If the extracted SID and NID values do not match any of the SID and NID values stored in the preferred roaming list (i.e., the answer is ‘no’ for step 618), then the first signaling message received from the base station is processed (step 622). A network operator identifier that distinctly identifies the network operator of the CDMA network is obtained from the first signaling message (step 624). The preferred roaming list is then searched to find a record containing the network operator identifier (step 626). Step 626 may be performed by first encoding the network operator identifier into a SID value and a NID value, as described above. The encoded SID and NID values are then compared against the SID and NID values stored in the preferred roaming list. An indication of whether or not the CDMA network is accessible to the mobile station is provided based on the result of the search (step 628).

If there is no match in the preferred roaming list for the network operator identifier, as determined in step 630, then the mobile station may display a message that the CDMA network is not found in the preferred roaming list (step 632) and the process thereafter terminates. Alternatively, if there is a match in the preferred roaming list for the network operator identifier, then the mobile station performs processing consistent with the PRL record for the matched network operator identifier. This PRL record may include various pieces of information indicating (1) whether the CDMA network is permitted or forbidden, (2) the roaming indicator, (3) the priority of the CDMA network within a given geographic area, and so on. Existing rules and features for PRL records for conventional (SID, NID) pairs may be applied to PRL records for network operator identifiers. The PRL record for the network operator identifier may indicate that the CDMA network is accessible or inaccessible.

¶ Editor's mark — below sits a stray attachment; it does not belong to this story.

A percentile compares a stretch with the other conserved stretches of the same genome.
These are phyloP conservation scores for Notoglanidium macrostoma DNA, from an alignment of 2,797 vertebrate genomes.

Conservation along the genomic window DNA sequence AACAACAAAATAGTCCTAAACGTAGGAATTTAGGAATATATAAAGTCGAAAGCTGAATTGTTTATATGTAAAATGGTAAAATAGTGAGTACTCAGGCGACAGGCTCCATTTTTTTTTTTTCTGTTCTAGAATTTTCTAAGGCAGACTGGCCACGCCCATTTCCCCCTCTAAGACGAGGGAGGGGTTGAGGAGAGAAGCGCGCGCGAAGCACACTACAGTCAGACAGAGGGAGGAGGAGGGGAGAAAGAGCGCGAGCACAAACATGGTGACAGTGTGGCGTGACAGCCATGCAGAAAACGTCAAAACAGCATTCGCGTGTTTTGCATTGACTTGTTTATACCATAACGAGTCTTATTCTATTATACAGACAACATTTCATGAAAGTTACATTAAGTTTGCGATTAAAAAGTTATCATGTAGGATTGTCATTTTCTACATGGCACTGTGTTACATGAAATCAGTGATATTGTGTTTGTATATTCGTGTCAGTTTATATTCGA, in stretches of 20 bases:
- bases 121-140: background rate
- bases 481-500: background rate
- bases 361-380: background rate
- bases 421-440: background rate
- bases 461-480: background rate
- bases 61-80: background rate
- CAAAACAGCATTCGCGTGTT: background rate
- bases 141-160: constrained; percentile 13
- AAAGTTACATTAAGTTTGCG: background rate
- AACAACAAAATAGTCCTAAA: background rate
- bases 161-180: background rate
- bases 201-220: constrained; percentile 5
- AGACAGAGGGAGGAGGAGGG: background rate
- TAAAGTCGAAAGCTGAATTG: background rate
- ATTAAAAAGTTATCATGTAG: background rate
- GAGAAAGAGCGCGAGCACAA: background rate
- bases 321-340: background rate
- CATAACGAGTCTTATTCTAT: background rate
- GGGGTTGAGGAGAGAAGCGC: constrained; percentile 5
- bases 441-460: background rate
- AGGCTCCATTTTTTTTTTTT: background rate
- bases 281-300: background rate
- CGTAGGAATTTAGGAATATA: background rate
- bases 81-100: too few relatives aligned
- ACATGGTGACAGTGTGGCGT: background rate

For IS-95 and IS-2000, the second signaling message may be the Sync Channel Message or the System Parameters Message and the first signaling message may be the Extended System Parameters Message. The first and second signaling messages may also be a single message (e.g., the Sync Channel Message or the System Parameters Message that carries both the (SID, NID) pair and network operator identifier. The network operator identifier comprises an MCC value and an NOC value, which may be obtained from the MCC field and the IMSI1112 field, respectively, of the Extended System Parameters Message. If the NOC is a 3-digit value, then the 2 most significant digits may be sent in the IMSI1112 field. The MCC and NOC values are encoded into SID and NID values for comparison against the (SID, NID) entries in the preferred roaming list. The encoded SID value falls within a range of values excluded from assignment to network operators for system identification (e.g., the encoded SID may fall within the range of 26,112 to 31,103).

Process 600 performs system selection by matching against a combination of (SID, NID) entries and (MCC, NOC) entries in the preferred roaming list. Other processes may also be implemented for system selection, and this is within the scope of the invention. For example, a process may be defined whereby a mobile station first attempts to match the received MCC and NOC values, and thereafter attempts to match the received SID and NID values if the MCC and NOC values are not found. This may be used, for example, to quickly identify a forbidden CDMA network without having to search through the entire preferred roaming list. As another example, the matching of (SID, NID) entries may be performed by one process, and the matching of (MCC, NOC) entries may be performed by another process.

The use of special SID values (e.g., SID values in the excluded range) to indicate network operator identifiers provides various advantages, some of which are enumerated below.